Essay about Germaine Greer

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Germaine Greer

Germaine Greer is a highly opinionated and controversial feminist whose ideas and theories have divided critics over the decades. She first gained infamy with the release of her first and groundbreaking book The Female Eunuch in 1970 – she was turned almost overnight into an international success and a household name, bringing her both adoration and criticism. Former British MP Edwina Currie has called her "a great big hard-boiled prat" , while others such as New York novelist Bruce Benderson have a markedly different take on the matter; "Her job is that of an artist, to reveal as clearly as possible what exists in nature and society, but not to take advantage of it" . This essay hopes to outline her place in modern
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The Beautiful Boy ¬ contained hundreds of photos of naked and semi-naked boys, and critics stampeded to either attack or defend her actions. Greer intended the book to be an "appreciation of the short lived beauty of boys," but recently acknowledged that some will read it and call her a paedophile; "It's going to get me into a lot of trouble."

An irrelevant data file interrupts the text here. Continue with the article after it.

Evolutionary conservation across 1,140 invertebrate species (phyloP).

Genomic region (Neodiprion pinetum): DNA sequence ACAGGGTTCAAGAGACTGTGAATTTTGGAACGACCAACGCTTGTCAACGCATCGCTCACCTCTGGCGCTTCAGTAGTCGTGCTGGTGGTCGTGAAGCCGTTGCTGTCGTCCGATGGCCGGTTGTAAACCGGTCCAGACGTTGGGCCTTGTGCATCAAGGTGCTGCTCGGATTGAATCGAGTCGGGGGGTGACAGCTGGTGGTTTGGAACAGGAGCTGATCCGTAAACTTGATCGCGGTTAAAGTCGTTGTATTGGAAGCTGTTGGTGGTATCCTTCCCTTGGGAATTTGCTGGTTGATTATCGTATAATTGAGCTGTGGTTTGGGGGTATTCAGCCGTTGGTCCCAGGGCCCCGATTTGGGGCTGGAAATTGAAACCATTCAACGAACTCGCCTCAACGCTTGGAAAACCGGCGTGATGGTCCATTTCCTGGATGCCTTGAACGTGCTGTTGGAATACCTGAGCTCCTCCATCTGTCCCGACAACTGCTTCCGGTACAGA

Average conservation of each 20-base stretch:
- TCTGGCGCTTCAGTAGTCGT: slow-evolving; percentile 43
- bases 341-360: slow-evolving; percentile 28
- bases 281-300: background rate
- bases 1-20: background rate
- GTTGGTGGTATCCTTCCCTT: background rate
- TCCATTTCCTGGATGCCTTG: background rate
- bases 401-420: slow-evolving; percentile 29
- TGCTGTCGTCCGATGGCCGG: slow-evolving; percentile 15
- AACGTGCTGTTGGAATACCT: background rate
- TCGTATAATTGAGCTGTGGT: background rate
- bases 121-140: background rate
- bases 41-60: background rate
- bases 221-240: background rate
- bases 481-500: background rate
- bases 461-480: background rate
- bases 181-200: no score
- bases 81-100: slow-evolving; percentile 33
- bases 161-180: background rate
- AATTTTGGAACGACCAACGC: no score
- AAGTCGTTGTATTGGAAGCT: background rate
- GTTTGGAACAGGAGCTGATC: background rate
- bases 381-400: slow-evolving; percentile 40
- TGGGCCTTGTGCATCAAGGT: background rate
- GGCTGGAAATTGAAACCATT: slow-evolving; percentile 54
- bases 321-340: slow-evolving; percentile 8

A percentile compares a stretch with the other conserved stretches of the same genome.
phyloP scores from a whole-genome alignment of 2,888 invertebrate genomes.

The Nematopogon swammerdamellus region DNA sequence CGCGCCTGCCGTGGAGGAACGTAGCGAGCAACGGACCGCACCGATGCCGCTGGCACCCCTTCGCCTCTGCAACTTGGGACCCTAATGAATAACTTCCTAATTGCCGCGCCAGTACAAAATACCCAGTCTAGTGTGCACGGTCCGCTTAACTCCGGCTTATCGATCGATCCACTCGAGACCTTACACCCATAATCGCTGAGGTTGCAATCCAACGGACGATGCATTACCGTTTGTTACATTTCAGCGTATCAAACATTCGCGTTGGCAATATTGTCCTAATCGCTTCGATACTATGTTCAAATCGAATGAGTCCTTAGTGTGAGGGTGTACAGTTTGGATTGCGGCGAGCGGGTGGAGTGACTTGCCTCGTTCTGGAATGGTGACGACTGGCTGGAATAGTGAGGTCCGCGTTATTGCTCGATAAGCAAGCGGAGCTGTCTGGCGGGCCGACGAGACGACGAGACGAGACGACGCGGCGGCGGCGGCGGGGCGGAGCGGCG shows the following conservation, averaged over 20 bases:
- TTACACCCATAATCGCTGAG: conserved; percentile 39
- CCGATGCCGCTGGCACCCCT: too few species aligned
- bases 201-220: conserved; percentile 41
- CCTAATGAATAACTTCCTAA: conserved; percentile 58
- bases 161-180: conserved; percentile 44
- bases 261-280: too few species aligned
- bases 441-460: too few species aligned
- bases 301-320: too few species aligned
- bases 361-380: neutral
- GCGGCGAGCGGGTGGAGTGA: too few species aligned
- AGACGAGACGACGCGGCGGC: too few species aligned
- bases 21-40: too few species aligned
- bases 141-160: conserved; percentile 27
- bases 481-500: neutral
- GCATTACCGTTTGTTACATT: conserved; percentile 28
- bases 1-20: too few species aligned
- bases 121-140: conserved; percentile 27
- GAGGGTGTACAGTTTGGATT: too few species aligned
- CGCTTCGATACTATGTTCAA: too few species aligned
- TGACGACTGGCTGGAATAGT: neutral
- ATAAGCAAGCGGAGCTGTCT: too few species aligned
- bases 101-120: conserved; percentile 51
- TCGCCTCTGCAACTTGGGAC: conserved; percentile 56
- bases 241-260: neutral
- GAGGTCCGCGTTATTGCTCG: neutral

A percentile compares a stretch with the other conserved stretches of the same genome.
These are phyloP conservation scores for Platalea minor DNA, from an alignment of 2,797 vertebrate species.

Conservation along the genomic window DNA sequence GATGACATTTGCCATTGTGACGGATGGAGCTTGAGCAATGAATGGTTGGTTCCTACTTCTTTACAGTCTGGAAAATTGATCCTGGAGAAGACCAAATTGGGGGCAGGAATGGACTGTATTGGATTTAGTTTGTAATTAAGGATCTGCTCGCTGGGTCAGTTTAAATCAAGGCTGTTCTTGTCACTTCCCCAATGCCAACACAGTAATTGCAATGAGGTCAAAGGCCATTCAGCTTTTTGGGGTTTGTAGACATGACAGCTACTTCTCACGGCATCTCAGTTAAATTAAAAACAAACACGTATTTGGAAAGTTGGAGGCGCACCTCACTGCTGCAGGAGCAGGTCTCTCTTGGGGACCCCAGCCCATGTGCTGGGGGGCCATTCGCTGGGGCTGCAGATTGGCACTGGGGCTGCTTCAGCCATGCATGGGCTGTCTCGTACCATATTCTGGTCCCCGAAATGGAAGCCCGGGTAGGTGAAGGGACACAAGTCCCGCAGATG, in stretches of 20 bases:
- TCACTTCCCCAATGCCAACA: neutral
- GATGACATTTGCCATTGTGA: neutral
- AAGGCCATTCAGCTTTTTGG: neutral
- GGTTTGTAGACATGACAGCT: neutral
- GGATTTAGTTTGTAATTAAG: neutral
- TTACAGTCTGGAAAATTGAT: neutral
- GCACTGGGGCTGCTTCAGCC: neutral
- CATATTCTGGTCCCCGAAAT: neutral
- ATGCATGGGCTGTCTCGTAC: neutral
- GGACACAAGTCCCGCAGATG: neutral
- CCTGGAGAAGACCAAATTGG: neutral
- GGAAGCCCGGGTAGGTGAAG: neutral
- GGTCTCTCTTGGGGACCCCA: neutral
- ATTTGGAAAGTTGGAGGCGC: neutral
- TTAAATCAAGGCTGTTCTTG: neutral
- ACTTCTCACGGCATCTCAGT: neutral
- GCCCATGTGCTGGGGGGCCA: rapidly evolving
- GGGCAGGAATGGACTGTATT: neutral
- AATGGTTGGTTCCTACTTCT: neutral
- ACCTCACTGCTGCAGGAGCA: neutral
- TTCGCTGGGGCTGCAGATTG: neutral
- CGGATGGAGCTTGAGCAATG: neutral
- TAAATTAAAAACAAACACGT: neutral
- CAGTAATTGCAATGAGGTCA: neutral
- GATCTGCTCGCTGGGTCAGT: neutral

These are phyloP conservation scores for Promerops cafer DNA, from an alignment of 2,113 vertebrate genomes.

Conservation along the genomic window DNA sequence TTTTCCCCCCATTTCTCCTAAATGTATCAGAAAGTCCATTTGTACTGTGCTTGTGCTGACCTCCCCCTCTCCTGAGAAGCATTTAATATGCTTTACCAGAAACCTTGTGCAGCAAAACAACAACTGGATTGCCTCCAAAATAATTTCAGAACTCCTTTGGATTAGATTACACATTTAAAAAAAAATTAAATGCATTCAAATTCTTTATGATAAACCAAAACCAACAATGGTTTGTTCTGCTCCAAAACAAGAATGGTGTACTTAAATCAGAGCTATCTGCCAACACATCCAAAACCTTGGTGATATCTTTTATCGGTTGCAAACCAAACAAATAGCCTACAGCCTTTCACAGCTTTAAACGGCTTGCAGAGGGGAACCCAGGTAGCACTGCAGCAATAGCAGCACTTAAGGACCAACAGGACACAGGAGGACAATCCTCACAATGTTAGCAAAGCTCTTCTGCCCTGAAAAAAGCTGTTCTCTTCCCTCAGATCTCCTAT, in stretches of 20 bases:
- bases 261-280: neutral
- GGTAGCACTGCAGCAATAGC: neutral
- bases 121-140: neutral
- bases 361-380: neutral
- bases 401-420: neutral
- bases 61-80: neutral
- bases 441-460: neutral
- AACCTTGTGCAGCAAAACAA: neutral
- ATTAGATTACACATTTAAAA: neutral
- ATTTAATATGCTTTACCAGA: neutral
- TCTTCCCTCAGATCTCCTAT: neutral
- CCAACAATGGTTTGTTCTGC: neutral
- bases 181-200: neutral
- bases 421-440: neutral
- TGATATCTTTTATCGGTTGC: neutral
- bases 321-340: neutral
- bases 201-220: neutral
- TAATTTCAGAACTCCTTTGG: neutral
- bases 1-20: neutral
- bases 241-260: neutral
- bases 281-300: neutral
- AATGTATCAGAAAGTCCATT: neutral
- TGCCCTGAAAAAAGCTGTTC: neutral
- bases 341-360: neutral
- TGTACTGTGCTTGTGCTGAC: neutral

For many historians, her shock tactics have become predictable. Miranda Devine, writing for the Sydney Morning Herald, said Greer provokes controversy as a marketing ploy, using the "cheapest trick" to do so, breaking taboo. In her scathing critique of the book, Devine wrote, "If there's a taboo left, she'll break it. And since one of the few remaining taboos in Western liberal democracies is paedophilia, that's the area she's most recently entered. The taboo against paedophilia is nothing to her." William Feaver shares this view, writing for The Age, "Germaine Greer is a big name with a big mouth."

In Greer's second book, Sex and Destiny: The Politics of Human Fertility, published in 1984, Greer attacks Western attitudes towards sexuality, fertility, and family. She argues that the world is over-populated only by Western standards of comfortable living and of poverty in preference to consumerism. She wrote that female genital mutilation has to be considered in context, and could be compared with breast augmentation in the West. The book consequently gained a

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